Project co-directors are Don Larsen, director of Administrative Leadership at Woodring College, and Tim Bruce, with the Administrative Leadership faculty at Woodring College. Ruth Sofield, associate professor at Western’s Huxley College, also will be very involved with the project.
"We are thankful for the Tribe's willingness to share its culture and expertise as we work to personalize the STI Curriculum and develop hands-on science lessons focused on the restoration and care of the environment essential to maintaining the traditional Swinomish way of living,” Bruce said.
Teachers and principals will receive training in the basics of the STI curriculum, and then will dig deeper into the aspects of the curriculum that relate to science, focusing on topics such as salmon recovery, tideland impacts and water use. Utilizing scientists from Huxley and Western’s Shannon Point Marine Center (SPMC), and tribal experts from the Swinomish Tribe, participants will gain first-hand knowledge of locally relevant, culturally important issues in science. By spring of 2017, teachers and principals will have a strong working knowledge of STI, including multiple lesson plans ready for submission to the Digital Library to share with a wider audience. WWU faculty will have gained valuable field experience and feedback to share with their current students and interns.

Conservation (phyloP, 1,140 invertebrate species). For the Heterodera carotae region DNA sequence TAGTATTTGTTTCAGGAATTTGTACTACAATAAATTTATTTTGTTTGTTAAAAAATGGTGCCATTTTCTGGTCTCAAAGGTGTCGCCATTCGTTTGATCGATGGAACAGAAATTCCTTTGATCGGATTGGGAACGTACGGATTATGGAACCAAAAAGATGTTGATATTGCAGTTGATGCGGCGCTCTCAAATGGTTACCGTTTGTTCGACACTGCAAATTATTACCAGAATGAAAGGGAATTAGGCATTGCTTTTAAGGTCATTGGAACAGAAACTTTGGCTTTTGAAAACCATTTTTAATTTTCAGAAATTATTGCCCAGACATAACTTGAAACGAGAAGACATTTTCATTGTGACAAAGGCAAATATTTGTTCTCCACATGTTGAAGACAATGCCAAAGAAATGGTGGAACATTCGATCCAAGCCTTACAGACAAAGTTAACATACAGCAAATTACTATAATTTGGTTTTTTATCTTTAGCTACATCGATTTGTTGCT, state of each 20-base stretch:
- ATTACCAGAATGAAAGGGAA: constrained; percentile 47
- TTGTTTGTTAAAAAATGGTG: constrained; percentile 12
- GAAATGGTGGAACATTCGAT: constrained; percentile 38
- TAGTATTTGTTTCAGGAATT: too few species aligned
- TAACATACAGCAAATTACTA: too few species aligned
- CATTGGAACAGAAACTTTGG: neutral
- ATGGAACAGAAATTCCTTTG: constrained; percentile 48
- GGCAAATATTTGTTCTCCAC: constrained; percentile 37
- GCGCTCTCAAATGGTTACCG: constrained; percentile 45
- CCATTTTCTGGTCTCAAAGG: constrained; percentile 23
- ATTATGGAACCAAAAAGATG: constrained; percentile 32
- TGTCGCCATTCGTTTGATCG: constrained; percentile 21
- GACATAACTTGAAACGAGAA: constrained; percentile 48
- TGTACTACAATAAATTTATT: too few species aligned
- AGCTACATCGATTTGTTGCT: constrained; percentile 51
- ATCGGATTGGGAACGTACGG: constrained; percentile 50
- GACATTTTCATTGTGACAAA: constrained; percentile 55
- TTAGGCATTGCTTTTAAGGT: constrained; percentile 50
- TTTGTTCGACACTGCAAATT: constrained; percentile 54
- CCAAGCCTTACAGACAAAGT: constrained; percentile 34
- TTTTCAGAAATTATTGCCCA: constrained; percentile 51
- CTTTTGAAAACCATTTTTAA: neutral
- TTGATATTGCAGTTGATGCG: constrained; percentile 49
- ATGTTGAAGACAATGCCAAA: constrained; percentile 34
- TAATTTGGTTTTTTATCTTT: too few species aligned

About the Washington Student Achievement Council (WSAC): Established as a cabinet-level state agency in 2012, WSAC provides strategic planning, administrative oversight and advocacy to support increased student success and higher levels of educational attainment in Washington.
The nine-member Council includes five citizen members, one of whom is a current student, and one representative from each of Washington’s four major educational sectors. The Council proposes improvements and innovations to meet the evolving needs of students, employers and the educational community. In recognition of the economic, social and civic benefits of public education, the council advocates for increased financial support and civic commitment to ensure a thriving Washington.